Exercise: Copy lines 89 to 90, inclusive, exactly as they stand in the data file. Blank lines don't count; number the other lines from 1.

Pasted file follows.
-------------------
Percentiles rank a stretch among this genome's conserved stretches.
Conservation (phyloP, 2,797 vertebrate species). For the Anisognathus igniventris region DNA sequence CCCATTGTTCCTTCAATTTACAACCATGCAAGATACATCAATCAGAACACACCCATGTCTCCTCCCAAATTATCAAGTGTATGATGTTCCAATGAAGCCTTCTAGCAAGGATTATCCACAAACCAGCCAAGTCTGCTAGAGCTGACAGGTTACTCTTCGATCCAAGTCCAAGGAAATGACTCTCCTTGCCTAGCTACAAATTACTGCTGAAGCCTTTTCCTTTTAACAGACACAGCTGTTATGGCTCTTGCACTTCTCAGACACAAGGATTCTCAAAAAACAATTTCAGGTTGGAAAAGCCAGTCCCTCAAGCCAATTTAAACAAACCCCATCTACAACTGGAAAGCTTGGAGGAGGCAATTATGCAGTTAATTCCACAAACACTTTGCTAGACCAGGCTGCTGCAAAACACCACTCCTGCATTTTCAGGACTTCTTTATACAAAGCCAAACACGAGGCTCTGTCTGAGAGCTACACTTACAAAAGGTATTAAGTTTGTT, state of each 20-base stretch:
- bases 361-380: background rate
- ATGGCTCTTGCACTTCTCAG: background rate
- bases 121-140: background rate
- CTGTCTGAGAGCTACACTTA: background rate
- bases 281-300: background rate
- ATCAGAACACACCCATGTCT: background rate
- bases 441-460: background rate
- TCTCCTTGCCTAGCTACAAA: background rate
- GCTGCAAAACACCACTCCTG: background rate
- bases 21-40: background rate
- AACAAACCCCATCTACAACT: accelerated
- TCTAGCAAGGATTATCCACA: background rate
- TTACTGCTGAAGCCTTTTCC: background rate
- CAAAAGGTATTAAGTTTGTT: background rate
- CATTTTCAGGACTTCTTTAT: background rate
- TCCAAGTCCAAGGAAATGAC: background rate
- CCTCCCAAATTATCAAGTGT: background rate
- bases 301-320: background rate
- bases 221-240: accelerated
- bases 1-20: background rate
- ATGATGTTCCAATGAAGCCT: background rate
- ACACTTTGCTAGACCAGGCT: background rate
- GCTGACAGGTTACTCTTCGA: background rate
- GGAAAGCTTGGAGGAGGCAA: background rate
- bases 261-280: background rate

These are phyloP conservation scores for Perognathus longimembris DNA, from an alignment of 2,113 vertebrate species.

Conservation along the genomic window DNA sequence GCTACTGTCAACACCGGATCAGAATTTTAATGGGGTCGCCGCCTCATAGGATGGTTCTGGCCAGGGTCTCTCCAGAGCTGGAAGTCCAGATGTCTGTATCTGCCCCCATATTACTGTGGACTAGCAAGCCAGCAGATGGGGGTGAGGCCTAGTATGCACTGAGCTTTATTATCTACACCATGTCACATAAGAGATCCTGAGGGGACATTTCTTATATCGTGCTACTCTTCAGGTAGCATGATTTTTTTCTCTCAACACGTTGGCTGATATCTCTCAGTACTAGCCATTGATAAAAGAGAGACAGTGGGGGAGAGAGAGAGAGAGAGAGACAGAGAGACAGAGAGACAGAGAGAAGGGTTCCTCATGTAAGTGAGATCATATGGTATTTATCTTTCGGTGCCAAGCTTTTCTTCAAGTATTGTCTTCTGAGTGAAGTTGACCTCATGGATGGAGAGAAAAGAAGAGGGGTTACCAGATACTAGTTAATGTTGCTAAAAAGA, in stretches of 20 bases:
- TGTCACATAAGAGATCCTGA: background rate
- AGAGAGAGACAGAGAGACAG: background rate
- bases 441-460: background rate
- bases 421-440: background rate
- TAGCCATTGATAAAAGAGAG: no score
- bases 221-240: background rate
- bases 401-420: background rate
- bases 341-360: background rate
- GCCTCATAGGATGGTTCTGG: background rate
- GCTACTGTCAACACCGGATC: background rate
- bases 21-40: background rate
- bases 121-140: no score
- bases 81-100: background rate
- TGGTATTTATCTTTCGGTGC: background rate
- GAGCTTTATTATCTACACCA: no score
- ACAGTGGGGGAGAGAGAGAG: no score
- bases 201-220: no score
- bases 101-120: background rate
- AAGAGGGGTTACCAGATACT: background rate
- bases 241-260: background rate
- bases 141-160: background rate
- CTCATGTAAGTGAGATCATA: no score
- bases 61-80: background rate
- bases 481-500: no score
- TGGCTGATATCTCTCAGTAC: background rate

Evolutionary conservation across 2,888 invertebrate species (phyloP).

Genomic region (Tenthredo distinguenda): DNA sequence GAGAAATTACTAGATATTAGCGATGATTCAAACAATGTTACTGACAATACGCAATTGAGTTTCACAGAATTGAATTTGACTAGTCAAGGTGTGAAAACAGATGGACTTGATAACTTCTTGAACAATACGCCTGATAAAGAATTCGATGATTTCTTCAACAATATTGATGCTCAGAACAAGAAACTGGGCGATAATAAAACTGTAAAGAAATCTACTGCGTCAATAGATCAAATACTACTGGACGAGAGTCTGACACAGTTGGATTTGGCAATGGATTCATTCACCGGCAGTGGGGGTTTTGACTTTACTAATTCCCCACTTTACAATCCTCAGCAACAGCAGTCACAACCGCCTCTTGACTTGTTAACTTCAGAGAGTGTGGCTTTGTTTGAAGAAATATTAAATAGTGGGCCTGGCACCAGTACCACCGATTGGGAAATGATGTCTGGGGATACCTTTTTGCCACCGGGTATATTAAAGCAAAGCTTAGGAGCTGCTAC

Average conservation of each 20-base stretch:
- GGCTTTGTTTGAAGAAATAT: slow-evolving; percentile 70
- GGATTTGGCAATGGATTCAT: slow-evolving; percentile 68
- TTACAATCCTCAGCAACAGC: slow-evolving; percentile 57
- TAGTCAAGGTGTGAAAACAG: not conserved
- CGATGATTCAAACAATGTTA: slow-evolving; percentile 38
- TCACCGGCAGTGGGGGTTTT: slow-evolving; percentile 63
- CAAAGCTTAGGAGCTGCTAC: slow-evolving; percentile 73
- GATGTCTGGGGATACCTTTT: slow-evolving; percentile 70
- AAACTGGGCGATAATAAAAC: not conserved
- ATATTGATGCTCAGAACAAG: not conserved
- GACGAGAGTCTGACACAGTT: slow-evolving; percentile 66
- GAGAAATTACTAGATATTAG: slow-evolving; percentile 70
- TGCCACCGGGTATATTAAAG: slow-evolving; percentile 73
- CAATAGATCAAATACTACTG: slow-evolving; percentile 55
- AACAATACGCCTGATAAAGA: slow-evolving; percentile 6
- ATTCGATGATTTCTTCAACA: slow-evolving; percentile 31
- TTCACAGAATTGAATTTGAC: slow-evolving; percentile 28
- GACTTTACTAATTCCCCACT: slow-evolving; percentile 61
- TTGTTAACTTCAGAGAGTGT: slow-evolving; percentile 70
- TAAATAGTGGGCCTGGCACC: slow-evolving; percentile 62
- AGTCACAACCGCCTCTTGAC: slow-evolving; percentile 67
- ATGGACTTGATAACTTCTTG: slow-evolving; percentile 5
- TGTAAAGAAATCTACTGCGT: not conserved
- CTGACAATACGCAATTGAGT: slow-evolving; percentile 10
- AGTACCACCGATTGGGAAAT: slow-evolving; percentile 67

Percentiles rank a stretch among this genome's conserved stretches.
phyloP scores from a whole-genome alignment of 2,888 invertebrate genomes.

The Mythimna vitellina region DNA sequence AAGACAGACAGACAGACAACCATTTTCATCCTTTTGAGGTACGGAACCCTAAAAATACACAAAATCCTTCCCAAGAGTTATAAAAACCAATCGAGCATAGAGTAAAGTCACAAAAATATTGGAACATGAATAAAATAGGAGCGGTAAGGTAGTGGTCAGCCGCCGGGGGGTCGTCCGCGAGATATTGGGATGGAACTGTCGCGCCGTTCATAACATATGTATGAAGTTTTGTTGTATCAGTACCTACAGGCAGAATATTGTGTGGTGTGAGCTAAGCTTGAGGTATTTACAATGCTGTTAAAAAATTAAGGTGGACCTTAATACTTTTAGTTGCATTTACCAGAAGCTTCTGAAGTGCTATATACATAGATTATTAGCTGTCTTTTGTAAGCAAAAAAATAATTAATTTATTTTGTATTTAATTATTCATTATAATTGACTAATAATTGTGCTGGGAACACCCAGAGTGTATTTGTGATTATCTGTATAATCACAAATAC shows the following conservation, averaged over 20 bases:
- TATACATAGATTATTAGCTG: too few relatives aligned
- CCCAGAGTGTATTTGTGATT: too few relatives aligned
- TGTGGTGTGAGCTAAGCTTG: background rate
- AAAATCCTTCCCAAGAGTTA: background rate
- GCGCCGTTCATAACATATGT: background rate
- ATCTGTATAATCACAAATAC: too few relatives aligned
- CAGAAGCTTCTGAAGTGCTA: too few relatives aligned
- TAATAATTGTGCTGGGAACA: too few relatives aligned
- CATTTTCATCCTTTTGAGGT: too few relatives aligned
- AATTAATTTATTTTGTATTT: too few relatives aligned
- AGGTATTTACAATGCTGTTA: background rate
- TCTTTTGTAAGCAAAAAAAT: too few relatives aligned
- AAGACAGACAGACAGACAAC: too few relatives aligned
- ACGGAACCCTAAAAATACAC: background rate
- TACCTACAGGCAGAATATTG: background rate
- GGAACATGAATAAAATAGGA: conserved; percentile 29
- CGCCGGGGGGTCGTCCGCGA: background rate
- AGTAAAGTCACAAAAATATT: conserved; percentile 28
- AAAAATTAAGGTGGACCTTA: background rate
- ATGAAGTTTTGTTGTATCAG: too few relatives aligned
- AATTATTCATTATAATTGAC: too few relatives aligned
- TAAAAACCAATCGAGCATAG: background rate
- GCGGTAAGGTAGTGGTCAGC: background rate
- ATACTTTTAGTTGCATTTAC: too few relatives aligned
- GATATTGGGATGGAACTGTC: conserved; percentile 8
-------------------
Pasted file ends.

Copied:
- AAAATCCTTCCCAAGAGTTA: background rate
- GCGCCGTTCATAACATATGT: background rate